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Shadowless Sword

South Korea 
(2005)

Directed by Kim Young-jun


Starring: Shin Hyun-june, Lee Seo-jin, Yoon Soy



 117 minutes

Reviewed by Jeremy Silman

Rating (a 1 Ė 6 scale): 5.5



Iíll start by saying that I find most reviews of action films to be full of intellectual posturing, reviewer pomposity, and ignorance. The fallback positions of those at a loss to understand the soul of an action movie or say anything of worth are:

"What was their motivation? Why did the characters want or believe those things?Ē (Thatís exactly what we want to see in an action film Ė every agonizing, dull moment of the characterís childhood.)

"Not enough character development!Ē (Why didnít Rambo get more character development? Perhaps itís because we know heís a killing machine and this little bit of knowledge is all thatís necessary for this kind of film. Watching thirty minutes of young Rambo get victimized by the school bully before swearing to rain death on all the worldís evil-doers is best avoided.)



 "The plot wasnít that interesting.Ē (Good god people! If itís an action film, we donít need endless plot twists and plot ramifications. Intricate plots ARE okay if done with flair, but simplicity is also appreciated.)


The subject of this review, Shadowless Sword, has been covered with its share of reviewer slime, along with its share of praise. The slime usually centers around those elements mentioned above, so letís break the film down and see what it offers.

THE PLOT: Set in 10th century Korea, an invasion has the ruling dynasty (the Balhae) falling apart and in need of a King. The invading forces have exterminated all but one of the royal siblings (who has lived in exile for over a decade), and a female swordswoman (Soha) is sent to find, protect, and retrieve him (Prince Jeong-hyeon). However, superhuman assassins are hot on his trail!



THE MOTIVATION: The plot makes the motivation abundantly clear: save new king/kill new king so that one side or the other can rule the land.



CHARACTER DEVELOPMENT: The film actually finds time to explain why the Prince went into hiding and how Soha became a warrior. In an action film of this nature, we really donít need (or want) more information than that.



To me, the plot, character motivation, and character development are all perfect (simple, sensible, and too the point) for a martial arts flick. The real questions that, in my view, make or break a movie of this kind are: How is the acting? How are the fight scenes? Are the characters interesting? Do the main characters possess enough chemistry to carry the movie? Is the cinematography up to snuff? Iím happy to say that Shadowless Sword gets high marks in every category!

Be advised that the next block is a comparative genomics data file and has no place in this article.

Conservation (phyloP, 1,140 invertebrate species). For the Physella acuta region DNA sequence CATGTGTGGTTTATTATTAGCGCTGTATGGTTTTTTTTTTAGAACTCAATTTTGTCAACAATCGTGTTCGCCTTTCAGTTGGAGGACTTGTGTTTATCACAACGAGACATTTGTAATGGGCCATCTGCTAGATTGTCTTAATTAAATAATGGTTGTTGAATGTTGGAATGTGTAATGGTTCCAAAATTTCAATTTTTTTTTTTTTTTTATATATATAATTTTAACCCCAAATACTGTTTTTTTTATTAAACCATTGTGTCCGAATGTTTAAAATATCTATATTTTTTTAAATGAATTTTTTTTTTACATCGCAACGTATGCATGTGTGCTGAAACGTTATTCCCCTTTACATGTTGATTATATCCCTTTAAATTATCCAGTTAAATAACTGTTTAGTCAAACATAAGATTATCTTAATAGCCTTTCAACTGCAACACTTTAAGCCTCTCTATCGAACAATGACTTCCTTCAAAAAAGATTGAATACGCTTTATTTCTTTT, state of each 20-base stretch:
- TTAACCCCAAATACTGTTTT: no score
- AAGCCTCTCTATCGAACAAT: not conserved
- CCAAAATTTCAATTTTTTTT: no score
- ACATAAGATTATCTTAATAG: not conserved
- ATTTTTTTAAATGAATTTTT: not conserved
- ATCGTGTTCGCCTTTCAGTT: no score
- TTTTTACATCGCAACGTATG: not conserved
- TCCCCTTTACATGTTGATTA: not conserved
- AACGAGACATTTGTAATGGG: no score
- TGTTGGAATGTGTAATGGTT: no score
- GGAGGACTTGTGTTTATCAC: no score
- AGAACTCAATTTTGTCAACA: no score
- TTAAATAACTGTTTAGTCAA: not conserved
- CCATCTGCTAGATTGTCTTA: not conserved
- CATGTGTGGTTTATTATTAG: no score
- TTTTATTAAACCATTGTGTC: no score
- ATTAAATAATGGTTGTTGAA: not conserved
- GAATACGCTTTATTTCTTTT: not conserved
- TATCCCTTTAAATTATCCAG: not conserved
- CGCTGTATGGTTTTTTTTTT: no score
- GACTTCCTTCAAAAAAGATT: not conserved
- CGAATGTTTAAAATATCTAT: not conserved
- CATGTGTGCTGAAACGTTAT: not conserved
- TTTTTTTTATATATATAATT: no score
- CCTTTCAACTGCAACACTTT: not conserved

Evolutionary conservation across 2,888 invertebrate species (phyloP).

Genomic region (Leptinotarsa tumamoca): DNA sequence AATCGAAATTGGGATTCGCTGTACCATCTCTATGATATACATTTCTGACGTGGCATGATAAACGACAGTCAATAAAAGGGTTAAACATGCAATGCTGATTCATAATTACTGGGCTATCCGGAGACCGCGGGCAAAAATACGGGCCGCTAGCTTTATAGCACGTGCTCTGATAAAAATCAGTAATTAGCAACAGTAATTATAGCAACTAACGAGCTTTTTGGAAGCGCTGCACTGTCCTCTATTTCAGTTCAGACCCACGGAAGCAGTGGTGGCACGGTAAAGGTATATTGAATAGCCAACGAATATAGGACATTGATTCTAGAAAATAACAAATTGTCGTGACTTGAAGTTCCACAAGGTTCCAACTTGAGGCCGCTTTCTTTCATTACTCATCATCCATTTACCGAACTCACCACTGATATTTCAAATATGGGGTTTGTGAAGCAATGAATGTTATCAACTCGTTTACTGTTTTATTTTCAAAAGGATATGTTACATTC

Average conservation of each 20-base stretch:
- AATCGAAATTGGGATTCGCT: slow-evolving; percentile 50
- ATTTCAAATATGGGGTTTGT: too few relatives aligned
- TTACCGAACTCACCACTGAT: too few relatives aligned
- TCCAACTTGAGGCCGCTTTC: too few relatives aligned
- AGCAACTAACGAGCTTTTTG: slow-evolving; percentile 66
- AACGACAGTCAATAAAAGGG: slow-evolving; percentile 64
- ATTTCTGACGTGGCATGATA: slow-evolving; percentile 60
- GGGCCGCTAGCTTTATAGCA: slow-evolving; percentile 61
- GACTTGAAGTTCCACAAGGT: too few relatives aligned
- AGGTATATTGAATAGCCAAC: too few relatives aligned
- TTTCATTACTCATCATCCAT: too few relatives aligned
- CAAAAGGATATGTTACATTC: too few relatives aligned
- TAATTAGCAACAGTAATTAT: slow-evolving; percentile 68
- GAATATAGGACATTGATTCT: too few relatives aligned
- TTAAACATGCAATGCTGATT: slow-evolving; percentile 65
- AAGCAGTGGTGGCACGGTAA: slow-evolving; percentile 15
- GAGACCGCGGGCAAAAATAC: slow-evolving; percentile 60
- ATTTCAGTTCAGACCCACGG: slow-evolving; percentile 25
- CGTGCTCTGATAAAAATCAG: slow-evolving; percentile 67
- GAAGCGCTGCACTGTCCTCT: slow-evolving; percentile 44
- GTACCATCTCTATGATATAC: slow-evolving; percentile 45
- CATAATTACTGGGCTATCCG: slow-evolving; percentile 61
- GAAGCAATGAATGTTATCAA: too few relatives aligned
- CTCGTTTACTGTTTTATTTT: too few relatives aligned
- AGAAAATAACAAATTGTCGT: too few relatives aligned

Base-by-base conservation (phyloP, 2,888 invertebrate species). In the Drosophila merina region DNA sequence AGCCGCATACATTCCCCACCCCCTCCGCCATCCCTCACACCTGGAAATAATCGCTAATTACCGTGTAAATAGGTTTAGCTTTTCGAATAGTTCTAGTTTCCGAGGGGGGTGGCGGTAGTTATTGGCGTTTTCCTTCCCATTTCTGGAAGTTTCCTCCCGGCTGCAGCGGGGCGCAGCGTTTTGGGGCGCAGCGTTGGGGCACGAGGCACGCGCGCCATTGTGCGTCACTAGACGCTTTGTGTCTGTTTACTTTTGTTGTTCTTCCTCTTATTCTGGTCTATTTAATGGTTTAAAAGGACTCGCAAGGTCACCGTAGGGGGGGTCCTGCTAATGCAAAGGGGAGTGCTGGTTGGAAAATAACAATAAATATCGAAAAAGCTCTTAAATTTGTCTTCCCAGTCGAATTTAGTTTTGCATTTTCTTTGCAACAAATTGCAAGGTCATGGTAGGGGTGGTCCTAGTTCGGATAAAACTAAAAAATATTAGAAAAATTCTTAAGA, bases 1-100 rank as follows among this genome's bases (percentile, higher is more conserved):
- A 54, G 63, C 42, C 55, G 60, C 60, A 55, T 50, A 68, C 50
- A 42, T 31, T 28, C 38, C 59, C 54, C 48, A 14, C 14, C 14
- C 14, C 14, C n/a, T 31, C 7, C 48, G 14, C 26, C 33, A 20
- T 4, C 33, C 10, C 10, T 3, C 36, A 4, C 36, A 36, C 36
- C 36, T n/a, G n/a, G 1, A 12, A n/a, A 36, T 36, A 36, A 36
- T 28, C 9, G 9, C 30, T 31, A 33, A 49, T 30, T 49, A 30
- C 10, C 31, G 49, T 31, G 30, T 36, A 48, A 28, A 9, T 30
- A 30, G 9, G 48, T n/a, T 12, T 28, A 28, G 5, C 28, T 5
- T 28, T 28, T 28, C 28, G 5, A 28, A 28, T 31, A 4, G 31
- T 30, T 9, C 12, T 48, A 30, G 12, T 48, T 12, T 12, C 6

Making excellent use of the kind of wirework thatís been used in Chinese films, the characters often defy gravity in a tasteful, elegant manner. This, combined with excellent fight choreography and stunning cinematography, will leave even the most hardened fan of the genre with a contented smile on his face.

The characters themselves are highly memorable. The villains, possessing various kinds of skills and powers, donít see themselves as evil, and at times engender feelings of compassion and even outright sorrow from the viewer.



The two main characters also possess emotional/physical charisma and hidden depths. Prince Jeong-hyeon doesnít want to be King, while the extremely beautiful Soha (she exudes a sweet, gentle energy as she kicks ass) stoically puts up with his attempts to escape. Her devotion to him goes beyond mere duty, but the Prince only learns of this at the movieís end.

I found the look of the ancient villages and the dress/makeup of the people to be very different than anything Iíve seen before, and this created an ambience that added to my overall enjoyment. There was never a dull moment, the pace was brisk, fun, and even exciting, and the acting was excellent.



As is so typical of Korean films, we do get the usual gushing melodrama at the end. This seems to be a cultural thing that gives great pleasure to Koreans, but makes cantankerous old Jews like myself gag in horror. For those that want romance, might I suggest watching a love story and not a balls-to-the-wall action film? But those that want fantastic action, lovely cinematography, topnotch fight choreography, heroic deeds, and compelling characters will find Shadowless Sword to be one of the best films of its kind.

A must see for fans of this genre!